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Lieb & Yngvason - A Guide to Entropy and the Second Law of Thermodynamics [1998]

Lieb & Yngvason - A Guide to Entropy and the Second Law of Thermodynamics [1998]

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arXiv:math-ph/9805005 v1 6 May 1998 EHLJY 27/Feb/98 A GUIDE TO ENTROPY AND THE SECOND LAW OF THERMODYNAMICS Elliott H. Lieb Departments of Mathematics and Physics, Princeton University Jadwin Hall, P.O. Box 708, Princeton, NJ 08544, USA Jakob Yngvason ∗∗ Institut f¨ur Theoretische Physik, Universit¨ at Wien, Boltzmanngasse 5, A 1090 Vienna, Austria This article is intended for readers who, like us, were told that the second law of thermodynamics is one of the major achievements of the nineteenth century, that it is a logical, perfect and unbreakable law — but who were unsatisfied with the ‘derivations’ of the entropy principle as found in textbooks and in popular writings. A glance at the books will inform the reader that the law has ‘various formulations’ (which is a bit odd, as if to say the ten commandments have various formulations) but they all lead to the existence of an entropy function whose reason for existence is to tell us which processes can occur and which cannot. We shall abuse language (or reformulate it) by referring to the existence of entropy as the second law. This, at least, is unambiguous. The entropy we are talking about is that defined by thermodynamics (and not some analytic quantity, usually involving expressions such as p ln p , that appears in information theory, probability theory and statistical mechanical models). There are three laws of thermodynamics (plus one more, due to Nernst, which is mainly used in low temperature physics and is not immutable like the others). In brief, these are: The Zeroth Law, which expresses the transitivity of equilibrium, and which is often said to imply the existence of temperature as a parametrization of equilibrium states. We use it below but formulate it without mentioning temperature. In fact, temperature makes no appearance here until almost the very end. The First Law, which is conservation of energy. It is a concept from mechanics and provides the connection between mechanics (and things like falling weights) and ther- modynamics. We discuss this later on when we introduce simple systems; the crucial Work partially supported by U.S. National Science Foundation grant PHY95-13072A01. ∗∗ Work partially supported by the Adalsteinn Kristjansson Foundation, University of Iceland. c circlecopyrt 1997 by the authors. Reproduction of this article, by any means, is permitted for non-commercial purposes. 1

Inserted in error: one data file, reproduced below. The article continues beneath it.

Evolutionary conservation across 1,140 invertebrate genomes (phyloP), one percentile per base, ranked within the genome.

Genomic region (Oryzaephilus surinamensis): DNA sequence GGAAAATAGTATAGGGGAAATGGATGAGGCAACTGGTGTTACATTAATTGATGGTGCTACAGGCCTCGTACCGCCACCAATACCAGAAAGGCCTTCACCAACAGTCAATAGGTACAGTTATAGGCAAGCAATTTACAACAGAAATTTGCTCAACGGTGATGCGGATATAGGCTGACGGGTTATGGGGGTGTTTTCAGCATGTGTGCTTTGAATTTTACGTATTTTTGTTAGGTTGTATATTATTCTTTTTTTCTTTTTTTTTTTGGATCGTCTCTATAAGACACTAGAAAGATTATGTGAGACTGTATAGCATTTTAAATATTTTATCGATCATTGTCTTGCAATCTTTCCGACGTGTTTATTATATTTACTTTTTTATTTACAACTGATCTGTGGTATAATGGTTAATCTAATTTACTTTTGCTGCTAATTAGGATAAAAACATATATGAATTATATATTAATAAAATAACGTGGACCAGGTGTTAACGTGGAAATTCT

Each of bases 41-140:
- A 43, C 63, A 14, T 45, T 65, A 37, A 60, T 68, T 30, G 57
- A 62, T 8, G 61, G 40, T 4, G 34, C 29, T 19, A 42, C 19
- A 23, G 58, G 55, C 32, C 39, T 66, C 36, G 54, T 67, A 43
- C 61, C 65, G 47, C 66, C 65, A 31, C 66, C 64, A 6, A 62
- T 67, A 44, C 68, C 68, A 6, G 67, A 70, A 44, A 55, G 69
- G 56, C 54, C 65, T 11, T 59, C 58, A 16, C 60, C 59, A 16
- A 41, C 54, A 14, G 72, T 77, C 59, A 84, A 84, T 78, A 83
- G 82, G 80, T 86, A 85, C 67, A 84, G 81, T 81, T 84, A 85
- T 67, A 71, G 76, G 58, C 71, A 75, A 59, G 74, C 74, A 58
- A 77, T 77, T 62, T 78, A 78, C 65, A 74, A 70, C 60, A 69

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EHLJY 27/Feb/98 usage of this law is that it allows energy to be used as one of the parameters describing the states of a simple system. The Second Law. Three popular formulations of this law are: Clausius: No process is possible, the sole result of which is that heat is transferred from a body to a hotter one. Kelvin (and Planck): No process is possible, the sole result of which is that a body is cooled and work is done.
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